With five teams likely to start in the top 15 of most preseason polls in 2018, the Big Ten won’t be short on intrigue this fall. Standout defenses are a big reason why the top of the Big Ten is deep this year, but the league also returns a handful of talented signal-callers to push the top contenders into CFB Playoff contention. Penn State’s Trace McSorley takes the top spot in Athlon’s rankings, with Michigan State’s Brian Lewerke and Michigan’s Shea Patterson in the next tier. Wisconsin’s Alex Hornibrook and Iowa’s Nate Stanley round out the top five, with Ohio State’s Dwayne Haskins checking in at No. 6.
To help compile the rankings, there was some projection involved for 2018. This was not a ranking of quarterbacks only based on accomplishments so far or pro potential. All factors - pure talent, supporting cast, having a clear hold on the No. 1 position, previous production, 2018 projection and scheme changes (just to name a few) - were considered and projected to rank the quarterbacks in the Big Ten for 2018.
Ranking the Big Ten's Quarterbacks for 2018
14. Cam Thomas, Illinois
After finishing last in the Big Ten by averaging 13.1 points in league games last fall, Illinois coach Lovie Smith decided a change was needed on offense. Former Arizona co-offensive coordinator Rod Smith was hired to call plays and solidifying the quarterback spot is the top priority this offseason. The Fighting Illini will have options to choose from under center, as A.J. Bush is set to join the team as a graduate transfer, and Lovie Smith added three quarterbacks in the freshman class. But for now, the edge to start in 2018 goes to Thomas. As a true freshman last fall, he completed 28 of 66 throws for 375 yards and five picks but rushed for 233 yards and a touchdown. Thomas should benefit from a full offseason to develop with the No. 1 offense.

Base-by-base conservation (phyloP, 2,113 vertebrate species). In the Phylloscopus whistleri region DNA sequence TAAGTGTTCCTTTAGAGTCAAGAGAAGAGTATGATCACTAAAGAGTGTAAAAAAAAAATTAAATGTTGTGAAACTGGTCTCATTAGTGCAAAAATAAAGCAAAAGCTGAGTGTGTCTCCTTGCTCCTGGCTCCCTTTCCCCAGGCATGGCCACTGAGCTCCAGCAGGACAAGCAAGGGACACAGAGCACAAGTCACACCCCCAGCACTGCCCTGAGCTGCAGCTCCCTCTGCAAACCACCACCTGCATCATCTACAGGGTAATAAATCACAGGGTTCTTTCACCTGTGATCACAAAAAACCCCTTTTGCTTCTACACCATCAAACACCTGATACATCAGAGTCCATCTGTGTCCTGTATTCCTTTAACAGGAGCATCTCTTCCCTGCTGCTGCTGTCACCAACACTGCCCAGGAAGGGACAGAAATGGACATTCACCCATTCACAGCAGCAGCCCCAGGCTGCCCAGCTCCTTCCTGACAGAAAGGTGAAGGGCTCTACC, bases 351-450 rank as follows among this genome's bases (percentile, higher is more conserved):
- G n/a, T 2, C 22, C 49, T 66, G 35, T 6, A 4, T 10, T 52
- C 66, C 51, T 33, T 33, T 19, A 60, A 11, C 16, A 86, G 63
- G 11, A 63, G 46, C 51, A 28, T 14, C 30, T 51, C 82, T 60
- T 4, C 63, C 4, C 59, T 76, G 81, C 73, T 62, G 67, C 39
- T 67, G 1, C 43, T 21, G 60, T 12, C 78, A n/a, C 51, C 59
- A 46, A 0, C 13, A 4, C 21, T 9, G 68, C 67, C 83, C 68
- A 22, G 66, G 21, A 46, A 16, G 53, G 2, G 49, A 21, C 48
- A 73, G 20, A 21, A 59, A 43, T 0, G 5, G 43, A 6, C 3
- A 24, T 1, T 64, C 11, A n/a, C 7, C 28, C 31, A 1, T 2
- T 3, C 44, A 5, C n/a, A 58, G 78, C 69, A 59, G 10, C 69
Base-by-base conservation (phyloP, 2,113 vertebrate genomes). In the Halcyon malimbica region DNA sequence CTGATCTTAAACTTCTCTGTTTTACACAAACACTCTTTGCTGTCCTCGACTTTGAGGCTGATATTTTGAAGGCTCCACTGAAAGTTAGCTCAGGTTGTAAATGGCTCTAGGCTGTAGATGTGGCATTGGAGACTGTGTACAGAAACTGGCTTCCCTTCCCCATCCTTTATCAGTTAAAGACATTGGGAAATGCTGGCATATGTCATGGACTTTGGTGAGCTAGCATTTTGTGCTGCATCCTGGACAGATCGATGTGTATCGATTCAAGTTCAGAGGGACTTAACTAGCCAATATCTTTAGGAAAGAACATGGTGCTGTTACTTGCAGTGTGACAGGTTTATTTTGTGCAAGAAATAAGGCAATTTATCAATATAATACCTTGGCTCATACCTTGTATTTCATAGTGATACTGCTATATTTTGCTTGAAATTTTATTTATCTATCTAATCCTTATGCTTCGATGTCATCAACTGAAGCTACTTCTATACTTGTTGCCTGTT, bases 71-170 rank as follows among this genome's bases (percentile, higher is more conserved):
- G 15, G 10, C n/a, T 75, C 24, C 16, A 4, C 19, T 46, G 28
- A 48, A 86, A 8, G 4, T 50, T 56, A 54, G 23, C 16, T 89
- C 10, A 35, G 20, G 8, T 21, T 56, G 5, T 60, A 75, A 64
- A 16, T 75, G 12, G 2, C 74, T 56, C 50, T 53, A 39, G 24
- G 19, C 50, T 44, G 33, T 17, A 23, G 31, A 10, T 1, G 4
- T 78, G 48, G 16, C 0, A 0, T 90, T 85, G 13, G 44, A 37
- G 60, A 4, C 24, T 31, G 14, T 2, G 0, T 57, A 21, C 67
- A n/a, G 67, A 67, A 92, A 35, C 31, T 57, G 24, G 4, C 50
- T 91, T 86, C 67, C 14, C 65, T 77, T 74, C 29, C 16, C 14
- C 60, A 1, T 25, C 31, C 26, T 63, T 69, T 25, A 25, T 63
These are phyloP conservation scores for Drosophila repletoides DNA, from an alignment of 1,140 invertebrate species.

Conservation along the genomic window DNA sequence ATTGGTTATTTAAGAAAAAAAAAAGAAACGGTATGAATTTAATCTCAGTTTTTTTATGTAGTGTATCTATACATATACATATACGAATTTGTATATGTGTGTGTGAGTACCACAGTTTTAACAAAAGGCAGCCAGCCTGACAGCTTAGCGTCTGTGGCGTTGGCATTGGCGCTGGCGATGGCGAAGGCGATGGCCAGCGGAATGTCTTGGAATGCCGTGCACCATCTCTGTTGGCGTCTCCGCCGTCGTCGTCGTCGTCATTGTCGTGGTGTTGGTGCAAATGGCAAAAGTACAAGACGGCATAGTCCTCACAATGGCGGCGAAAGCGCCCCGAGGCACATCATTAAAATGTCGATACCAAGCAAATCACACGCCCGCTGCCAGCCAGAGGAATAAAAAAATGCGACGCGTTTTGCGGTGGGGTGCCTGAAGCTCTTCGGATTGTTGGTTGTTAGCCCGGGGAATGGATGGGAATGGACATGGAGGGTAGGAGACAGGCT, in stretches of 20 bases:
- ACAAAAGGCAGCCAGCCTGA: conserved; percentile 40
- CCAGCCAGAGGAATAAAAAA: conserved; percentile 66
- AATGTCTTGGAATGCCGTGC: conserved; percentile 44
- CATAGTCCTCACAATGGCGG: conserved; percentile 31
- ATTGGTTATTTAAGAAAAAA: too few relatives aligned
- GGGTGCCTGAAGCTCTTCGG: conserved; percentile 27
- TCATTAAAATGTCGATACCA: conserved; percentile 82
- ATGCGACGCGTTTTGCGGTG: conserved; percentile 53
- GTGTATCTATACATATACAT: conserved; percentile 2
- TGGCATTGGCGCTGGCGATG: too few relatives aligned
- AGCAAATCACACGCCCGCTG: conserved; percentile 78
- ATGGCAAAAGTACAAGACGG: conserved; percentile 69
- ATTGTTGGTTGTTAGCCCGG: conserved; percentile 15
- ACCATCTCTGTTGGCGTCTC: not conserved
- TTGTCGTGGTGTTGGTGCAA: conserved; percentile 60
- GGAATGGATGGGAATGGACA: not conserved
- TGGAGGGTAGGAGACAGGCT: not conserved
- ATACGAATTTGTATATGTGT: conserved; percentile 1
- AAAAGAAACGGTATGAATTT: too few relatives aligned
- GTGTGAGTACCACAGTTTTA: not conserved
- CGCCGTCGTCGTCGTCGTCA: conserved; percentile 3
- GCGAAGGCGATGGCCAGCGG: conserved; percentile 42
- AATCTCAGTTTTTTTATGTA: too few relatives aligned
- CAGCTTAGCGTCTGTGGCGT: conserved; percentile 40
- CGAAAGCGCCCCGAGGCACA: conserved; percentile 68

13. Artur Sitkowski, Rutgers
Chris Ash has the Scarlet Knights on track after this program doubled its win total from 2016 to ’17. Improvement on offense is essential in order to contend for a bowl in 2018, and new play-caller John McNulty has to generate more production out of a passing attack that managed only seven scores last fall. Sitkowski – a three-star freshman – enrolled in time to compete this spring and made a strong impression in the Scarlet-White game by throwing for 280 yards and three scores. However, this battle is far from settled, as Giovanni Rescigno and Johnathan Lewis will compete for the job again in the fall.
12. Tanner Morgan, Minnesota
Minnesota’s quarterbacks managed only seven passing scores in Big Ten matchups last fall. Coach P.J. Fleck knows the Golden Gophers need more out of this position, which is why the staff added junior college recruit Vic Viramontes to compete with Morgan and incoming freshman Zack Annexstad. Morgan ranked as a three-star recruit in the 2017 signing class and used a redshirt in his first year on campus. During Minnesota’s spring game, Morgan completed 18 of 28 passes for 272 yards and two touchdowns. He’s ahead of Annexstad and Viramontes entering fall practice.
11. Brandon Dawkins, Indiana
Dawkins arrives in Bloomington after spending the last four seasons at Arizona. With Khalil Tate entrenched as the starter, the California native decided to depart Tucson for a chance to start elsewhere. Dawkins isn’t guaranteed the starting job, however. Peyton Ramsey is in mix after throwing for 1,252 yards and 10 touchdowns last season. Ramsey showed potential in his first opportunity for snaps but averaged only 6.1 yards per attempt. As evidenced by his 2016 rushing totals at Arizona (944 yards), Dawkins can be a difference maker on the ground. However, just like Ramsey, Dawkins has room to improve as a passer (53.6 completion percentage in 2016).
10. Adrian Martinez, Nebraska
It’s only a matter of time before Scott Frost builds one of the Big Ten’s top offenses in Lincoln. However, with the switch to an up-tempo, spread offense, 2018 is likely to be a transition year for this unit. The Cornhuskers have a couple of candidates vying for the starting job, with Martinez or redshirt freshman Tristan Gebbia likely to start. Martinez did not play as a high school senior due to injury but accumulated 2,562 passing yards and 25 touchdowns and added 1,462 rushing yards and 14 scores as a junior in 2016. He ranked as a four-star prospect in the 2018 signing class and enrolled in time to compete in spring practice. Martinez is a great fit for Frost’s high-powered offense.
9. Kasim Hill, Maryland
Injuries wreaked havoc on Maryland’s quarterbacks last fall. Hill and Tyrrell Pigrome both suffered torn ACLs, which left Max Bortenschlager and Ryan Brand as the team’s top options under center. If healthy, Hill should have the edge to start for new coordinator Matt Canada. Hill doesn’t have much in the way of tape to evaluate, as he played in three games and completed 18 of 21 throws for 230 yards and two touchdowns in three games last fall. He also showcased his mobility by rushing for 60 yards and a score on just 12 attempts. Hill has a lot of upside. How quickly can Canada help Hill reach his potential?